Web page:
Powhatan: This appeal determined whether the Powhatan Mass Meeting would be upheld, or the old PCRC would be allowed to stay in place as a placeholder until a new mass meeting could be held. The vote was 45-34 in favor of upholding the Mass Meeting. Most of the conservative fellowship voted to deny the appeal and declare the Mass Meeting invalid. Most of the VCN (or its current iteration) voted to uphold the appeal and put Jean Gannon back in charge of the PCRC.
One of my commitments while running was to be an independent voice on SCC, which sometimes means voting against your friends.
The major issue was that people who should be (rightly) banned from party activity participated in the Mass Meeting. They were not vetted properly by the credentials committee and the results of the Mass Meeting were tainted. The ultimate vote was 131-99 in favor of Jean Gannon over Pat McSweeney.
I researched this matter extensively. I read every shred of paper submitted. I read papers not submitted. I compared the challenges against the roster of attendees, a task not performed by others on SCC. I found only 13 problems (Note it was not my job to find any problems). The burden to set aside a Mass Meeting or Convention should be very high. Mike Thomas represented Jean Gannon and tried to say that McSweeney had to challenge the delegates at the Meeting. But McSweeney was denied the attendee sign in sheets at the meeting and could not identify proper challenges until much later. After McSweeney received the sign in sheets there are claims that anywhere from 41-56 legitimate challenges could be made, but I never received any of these lists and justifications. And the number kept changing.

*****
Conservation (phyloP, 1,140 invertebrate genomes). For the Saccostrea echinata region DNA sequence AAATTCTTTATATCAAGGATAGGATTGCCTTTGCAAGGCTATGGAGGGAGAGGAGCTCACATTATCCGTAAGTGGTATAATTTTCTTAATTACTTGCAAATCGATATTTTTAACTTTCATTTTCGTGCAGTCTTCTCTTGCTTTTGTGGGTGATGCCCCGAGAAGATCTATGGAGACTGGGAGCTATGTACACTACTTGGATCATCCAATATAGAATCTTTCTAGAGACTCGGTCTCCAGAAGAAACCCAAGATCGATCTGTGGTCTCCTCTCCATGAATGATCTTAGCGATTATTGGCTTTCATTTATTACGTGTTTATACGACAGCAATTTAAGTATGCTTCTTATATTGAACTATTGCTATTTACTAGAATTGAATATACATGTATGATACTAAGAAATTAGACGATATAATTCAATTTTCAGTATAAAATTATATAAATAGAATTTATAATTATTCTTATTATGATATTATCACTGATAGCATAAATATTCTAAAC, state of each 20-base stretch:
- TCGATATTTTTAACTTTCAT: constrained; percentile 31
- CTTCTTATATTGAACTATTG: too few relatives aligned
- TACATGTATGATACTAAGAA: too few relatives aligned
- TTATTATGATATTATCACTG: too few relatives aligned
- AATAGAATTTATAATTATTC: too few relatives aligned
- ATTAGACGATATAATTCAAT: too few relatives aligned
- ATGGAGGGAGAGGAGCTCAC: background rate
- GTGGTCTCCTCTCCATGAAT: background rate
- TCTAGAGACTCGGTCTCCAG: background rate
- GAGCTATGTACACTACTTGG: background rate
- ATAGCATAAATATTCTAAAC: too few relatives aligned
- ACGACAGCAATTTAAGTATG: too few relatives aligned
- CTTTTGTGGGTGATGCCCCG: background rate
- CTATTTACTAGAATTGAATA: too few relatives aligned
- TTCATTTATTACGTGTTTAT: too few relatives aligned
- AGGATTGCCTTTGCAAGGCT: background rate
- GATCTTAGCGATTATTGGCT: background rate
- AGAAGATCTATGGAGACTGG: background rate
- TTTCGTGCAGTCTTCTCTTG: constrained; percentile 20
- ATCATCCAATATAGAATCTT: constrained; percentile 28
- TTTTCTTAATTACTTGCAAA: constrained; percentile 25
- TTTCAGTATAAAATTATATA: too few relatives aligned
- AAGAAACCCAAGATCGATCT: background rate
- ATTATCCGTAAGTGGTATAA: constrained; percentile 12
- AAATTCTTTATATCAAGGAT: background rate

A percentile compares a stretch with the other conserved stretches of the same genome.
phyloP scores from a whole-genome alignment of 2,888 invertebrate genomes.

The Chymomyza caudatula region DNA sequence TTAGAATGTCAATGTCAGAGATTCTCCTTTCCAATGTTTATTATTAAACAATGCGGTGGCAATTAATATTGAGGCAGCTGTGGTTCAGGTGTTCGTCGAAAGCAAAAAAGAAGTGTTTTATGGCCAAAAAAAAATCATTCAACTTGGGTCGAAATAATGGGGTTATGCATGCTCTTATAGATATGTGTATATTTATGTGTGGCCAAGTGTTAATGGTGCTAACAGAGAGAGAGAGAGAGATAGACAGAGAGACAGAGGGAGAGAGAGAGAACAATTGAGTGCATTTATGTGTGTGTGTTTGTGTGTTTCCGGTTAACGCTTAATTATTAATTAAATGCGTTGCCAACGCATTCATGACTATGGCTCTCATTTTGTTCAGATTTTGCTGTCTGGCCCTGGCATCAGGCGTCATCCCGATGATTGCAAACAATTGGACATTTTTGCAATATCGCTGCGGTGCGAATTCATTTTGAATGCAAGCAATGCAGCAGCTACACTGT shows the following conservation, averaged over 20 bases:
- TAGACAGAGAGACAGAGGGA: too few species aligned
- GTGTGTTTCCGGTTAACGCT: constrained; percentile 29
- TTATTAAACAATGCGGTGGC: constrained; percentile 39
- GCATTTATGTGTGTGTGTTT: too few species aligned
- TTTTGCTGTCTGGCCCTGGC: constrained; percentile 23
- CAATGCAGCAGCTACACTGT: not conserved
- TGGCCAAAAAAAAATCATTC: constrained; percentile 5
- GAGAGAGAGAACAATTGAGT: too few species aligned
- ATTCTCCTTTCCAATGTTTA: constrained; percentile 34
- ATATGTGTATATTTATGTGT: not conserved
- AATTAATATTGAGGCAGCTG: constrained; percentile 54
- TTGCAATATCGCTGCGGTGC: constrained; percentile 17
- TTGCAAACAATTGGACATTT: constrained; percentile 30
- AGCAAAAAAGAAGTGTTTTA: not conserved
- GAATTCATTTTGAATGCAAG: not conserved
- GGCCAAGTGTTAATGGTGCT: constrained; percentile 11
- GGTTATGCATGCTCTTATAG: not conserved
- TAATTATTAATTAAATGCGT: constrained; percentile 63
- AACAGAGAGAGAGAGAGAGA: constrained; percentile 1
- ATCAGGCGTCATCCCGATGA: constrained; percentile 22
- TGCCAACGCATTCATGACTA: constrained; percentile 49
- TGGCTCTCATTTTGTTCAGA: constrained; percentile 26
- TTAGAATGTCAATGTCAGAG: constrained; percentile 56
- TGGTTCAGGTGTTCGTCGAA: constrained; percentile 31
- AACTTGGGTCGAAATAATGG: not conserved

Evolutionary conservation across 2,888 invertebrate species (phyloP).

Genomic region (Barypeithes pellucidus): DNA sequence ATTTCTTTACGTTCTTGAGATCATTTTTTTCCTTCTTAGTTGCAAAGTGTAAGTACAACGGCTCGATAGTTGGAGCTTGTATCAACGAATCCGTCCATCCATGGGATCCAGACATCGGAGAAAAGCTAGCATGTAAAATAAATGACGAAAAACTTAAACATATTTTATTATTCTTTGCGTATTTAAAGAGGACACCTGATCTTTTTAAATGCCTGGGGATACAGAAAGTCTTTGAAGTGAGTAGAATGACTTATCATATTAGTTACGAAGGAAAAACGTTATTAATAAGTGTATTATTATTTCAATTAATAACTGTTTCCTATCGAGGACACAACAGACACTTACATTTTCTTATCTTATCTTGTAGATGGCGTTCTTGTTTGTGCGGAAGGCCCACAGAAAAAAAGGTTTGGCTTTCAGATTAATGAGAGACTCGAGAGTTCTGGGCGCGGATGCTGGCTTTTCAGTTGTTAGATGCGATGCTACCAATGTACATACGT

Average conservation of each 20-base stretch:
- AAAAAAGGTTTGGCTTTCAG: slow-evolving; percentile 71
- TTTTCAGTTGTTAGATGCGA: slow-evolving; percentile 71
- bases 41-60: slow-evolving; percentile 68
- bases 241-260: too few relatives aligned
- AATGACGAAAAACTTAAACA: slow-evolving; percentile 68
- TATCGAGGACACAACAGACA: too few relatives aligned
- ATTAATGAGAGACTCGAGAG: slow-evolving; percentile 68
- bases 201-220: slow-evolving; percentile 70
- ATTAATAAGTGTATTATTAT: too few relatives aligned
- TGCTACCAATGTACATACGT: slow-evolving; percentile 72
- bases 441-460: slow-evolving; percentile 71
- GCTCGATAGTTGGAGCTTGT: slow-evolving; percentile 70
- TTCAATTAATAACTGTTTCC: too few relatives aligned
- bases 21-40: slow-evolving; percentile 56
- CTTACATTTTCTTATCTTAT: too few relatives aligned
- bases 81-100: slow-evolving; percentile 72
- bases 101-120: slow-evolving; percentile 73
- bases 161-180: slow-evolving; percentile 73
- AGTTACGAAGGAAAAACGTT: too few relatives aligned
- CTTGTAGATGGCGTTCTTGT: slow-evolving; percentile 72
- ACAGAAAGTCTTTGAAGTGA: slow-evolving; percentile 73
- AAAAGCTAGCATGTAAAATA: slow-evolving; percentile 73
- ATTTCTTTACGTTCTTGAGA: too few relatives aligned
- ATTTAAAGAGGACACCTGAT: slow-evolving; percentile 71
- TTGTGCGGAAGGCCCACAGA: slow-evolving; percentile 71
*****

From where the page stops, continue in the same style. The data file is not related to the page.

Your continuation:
People who should not have participated, did participate in that Mass Meeting. McSweeney could not sufficiently challenge them until after the Mass Meeting. BUT, utilizing the high standard for setting aside a Mass Meeting I explained how I was disappointed how both sides presented their cases. I voted to uphold the Mass Meeting and made tons of friends…
Frederick County individuals and Mark Berg Article I: A number of individuals sought to have a four year ban under Article I of the Party Plan overturned. This was the last leg of a nine month saga. I did not have the opportunity to participate in the previous iterations. Applying the burden of proof to the appealing parties I voted in favor of upholding the 10th District’s decisions.
Transparency Committee: Kyle McDaniel proposed a transparency committee. I strongly support this. It was renamed something else to aovid the appearance that SCC is not already transparent, but I’ll just call it what I want.
Party Plan amendment for direct election of national delegates at a state convention: This did not require a vote. I fully support it and will help tweak it if necessary. I called for this from the Rules Committee before our state convention.
GC rulings: So much was said and very little was done regarding GC rulings. GC Marston issued an altered opinion, and agreed to issue an altered opinion in another matter.
Final note: The Appeals process is broken in that it is haphazard-to-non-existent. It is not fair to the parties the way things are currently done. The Party Plan will need to be amended.